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Health Care, Healthcare, Science, Uncategorized

World’s First Penis Transplant Recipient Has Fathered A Child

pregnancy test

A man known as the first person ever to successfully receive a penis transplant has impregnated his girlfriend, a medical breakthrough many didn’t think was possible so soon after his surgery, doctors in South Africa confirmed Thursday. The 21-year-old patient, who has not been identified, lost his penis three years ago during a botched circumcision and was given a new one last year.

Doctors originally said it would take years for the patient’s penis to function properly, but the tissue appeared to regain all urinary and sexual function just three months after the operation, according to CBS News. Stellenbosch University urologist Dr. André van der Merwe, who led the operation to give the patient a new penis, confirmed the pregnancy and told News24 on Thursday that “the organ is functioning.”

The success of the world’s first penis transplant was announced in March, but the operation was carried out in December 2014. Doctors had attempted one such operation before, but to no avail.

Surgeons studied previous successful face transplant surgeries for direction in performing the penis transplant. “We used the same type of microscopic surgery to connect small blood vessels and nerves, and the psychological evaluation of patients was also similar,” van der Merwe said in a statement in March. The operation took nine hours.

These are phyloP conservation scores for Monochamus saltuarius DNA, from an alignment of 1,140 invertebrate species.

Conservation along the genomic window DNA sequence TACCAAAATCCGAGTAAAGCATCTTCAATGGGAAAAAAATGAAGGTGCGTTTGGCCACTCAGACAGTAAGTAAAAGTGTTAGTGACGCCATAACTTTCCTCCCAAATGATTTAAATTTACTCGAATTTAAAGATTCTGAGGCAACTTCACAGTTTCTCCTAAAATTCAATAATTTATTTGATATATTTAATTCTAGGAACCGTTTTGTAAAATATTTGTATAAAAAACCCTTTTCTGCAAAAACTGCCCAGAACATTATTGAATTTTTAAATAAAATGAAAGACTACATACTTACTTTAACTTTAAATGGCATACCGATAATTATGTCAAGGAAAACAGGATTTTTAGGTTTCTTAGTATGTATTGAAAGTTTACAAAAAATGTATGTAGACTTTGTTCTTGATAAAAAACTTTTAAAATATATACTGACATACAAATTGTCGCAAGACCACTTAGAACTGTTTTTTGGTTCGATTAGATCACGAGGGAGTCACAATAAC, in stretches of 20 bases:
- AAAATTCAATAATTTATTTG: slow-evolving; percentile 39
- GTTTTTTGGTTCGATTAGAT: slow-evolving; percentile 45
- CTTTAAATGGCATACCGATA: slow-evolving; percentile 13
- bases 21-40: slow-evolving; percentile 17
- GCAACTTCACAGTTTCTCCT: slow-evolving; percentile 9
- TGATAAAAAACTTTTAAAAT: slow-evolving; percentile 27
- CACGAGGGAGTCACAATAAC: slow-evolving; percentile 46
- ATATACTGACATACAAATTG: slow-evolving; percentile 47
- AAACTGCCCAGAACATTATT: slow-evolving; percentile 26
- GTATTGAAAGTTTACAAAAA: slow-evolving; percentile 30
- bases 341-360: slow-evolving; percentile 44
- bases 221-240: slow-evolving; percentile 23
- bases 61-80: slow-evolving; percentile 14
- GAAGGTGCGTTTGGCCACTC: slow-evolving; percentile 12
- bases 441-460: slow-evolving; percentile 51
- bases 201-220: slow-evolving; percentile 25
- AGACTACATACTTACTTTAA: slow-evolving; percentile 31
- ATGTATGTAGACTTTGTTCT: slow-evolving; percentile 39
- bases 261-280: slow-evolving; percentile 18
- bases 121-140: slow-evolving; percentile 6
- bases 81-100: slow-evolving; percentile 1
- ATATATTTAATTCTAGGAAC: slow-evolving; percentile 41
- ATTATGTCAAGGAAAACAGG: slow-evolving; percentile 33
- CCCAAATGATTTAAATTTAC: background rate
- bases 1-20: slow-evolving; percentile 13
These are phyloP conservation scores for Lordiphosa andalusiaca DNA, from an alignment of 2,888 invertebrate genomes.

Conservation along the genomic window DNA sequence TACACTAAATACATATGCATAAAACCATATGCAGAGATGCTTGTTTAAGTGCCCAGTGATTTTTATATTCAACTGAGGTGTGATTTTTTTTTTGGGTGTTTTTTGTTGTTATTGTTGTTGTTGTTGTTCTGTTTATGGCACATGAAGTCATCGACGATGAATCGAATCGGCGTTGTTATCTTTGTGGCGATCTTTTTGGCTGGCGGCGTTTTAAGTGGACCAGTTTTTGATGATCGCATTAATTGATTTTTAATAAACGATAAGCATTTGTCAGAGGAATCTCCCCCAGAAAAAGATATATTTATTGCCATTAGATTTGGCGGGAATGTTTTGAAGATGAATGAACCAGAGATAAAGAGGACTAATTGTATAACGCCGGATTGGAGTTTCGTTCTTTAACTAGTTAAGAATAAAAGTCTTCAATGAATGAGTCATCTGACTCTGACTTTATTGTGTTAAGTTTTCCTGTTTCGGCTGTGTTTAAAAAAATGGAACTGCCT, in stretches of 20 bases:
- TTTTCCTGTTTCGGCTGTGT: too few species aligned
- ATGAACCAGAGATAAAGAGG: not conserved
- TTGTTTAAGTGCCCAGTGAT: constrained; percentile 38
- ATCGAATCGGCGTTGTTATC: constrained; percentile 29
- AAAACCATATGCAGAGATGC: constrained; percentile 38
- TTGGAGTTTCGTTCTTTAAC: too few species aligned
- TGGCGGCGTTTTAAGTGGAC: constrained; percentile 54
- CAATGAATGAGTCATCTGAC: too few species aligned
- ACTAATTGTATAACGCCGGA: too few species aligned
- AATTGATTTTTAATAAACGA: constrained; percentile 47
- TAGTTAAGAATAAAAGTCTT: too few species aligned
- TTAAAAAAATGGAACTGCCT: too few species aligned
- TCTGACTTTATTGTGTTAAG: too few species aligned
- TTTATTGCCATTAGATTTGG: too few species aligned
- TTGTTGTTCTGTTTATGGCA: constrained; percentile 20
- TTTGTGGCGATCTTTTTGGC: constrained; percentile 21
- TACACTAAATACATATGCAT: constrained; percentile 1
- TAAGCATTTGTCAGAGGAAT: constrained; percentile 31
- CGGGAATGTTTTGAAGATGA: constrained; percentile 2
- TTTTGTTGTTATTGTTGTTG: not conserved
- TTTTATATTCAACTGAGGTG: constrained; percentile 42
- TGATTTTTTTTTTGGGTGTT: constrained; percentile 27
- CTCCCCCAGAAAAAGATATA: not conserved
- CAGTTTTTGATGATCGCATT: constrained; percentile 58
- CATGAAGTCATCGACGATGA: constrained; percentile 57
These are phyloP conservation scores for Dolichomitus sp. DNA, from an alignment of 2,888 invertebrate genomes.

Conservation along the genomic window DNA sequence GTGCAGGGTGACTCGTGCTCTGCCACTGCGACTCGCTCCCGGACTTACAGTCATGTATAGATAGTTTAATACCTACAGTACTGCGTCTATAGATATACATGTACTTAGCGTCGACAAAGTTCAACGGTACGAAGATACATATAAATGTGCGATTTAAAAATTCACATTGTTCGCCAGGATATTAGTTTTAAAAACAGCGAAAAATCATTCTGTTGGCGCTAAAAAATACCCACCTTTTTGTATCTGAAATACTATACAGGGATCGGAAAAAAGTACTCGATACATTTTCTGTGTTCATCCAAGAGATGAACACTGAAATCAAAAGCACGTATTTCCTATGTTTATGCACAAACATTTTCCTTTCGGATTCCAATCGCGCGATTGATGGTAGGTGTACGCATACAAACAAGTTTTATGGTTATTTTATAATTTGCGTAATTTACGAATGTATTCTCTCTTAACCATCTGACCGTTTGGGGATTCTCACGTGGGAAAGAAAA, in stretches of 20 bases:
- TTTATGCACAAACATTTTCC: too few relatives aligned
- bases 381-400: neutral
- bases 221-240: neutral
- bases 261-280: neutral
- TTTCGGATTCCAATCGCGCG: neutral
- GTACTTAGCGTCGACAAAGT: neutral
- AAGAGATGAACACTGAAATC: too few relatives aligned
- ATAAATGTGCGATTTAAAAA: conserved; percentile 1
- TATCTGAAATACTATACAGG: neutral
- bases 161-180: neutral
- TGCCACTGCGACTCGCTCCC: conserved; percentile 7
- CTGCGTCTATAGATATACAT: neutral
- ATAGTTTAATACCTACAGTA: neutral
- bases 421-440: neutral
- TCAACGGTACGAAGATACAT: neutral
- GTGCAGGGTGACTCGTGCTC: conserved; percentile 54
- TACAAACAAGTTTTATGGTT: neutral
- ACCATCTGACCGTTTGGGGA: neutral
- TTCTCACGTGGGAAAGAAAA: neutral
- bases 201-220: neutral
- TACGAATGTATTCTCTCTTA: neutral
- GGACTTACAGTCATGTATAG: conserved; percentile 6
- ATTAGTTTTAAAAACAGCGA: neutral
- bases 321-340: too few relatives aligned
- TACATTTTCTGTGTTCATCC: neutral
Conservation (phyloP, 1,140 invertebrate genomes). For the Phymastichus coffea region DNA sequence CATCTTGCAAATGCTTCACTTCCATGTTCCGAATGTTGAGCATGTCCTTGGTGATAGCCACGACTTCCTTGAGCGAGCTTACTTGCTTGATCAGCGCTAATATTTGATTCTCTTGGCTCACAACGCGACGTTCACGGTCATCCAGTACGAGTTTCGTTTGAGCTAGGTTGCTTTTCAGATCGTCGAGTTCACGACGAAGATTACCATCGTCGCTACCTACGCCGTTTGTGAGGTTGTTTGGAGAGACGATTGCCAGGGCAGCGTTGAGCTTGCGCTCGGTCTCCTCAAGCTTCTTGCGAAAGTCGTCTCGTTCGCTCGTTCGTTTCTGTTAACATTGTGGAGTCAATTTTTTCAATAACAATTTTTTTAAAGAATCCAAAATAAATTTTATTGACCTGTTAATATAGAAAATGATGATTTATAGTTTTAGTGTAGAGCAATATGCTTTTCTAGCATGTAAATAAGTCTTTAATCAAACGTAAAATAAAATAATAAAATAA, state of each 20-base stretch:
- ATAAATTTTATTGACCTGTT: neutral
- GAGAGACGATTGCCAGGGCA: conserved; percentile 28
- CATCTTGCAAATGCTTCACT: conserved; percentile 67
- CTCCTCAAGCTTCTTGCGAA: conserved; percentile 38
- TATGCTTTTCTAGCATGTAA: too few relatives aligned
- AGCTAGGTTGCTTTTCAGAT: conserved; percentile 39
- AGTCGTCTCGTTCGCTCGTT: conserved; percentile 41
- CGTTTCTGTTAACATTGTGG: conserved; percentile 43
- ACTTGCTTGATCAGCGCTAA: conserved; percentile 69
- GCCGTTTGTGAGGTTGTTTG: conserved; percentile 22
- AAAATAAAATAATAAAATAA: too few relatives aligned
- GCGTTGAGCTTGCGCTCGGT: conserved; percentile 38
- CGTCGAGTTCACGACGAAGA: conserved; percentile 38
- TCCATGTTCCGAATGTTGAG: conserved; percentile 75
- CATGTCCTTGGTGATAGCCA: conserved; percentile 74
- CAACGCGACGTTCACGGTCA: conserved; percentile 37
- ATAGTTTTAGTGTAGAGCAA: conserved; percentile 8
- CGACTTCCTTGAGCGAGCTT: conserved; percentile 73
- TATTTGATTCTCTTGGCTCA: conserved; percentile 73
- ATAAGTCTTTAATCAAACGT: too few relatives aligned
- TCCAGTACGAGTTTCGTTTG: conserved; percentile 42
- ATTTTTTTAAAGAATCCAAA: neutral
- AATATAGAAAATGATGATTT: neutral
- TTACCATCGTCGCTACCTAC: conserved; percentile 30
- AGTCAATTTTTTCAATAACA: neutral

South African health officials have said there’s a greater need for penile transplantation surgery in the country than anywhere else because traditional circumcisions have often led to men losing their penises.

An estimated 250 men have their penises removed in South Africa every year, according to the Telegraph. Many others suffer terrible disfigurements because of improperly trained surgeons or unsterilized instruments leading to infection.

“This is a very serious situation,” said van der Merwe. “For a young man of 18 or 19 years the loss of his penis can be deeply traumatic. He doesn’t necessarily have the psychological capability to process this. There are even reports of suicide among these young men.”

Van der Merwe’s team hopes to develop a penile transplant procedure that surgeons will be able to perform at typical hospitals across the country. They said the procedure could eventually be offered to men who have lost their penis to cancer or as a last resort for severe erectile dysfunction.

“I do believe we will transplant again before the end of the year,” he said.

 

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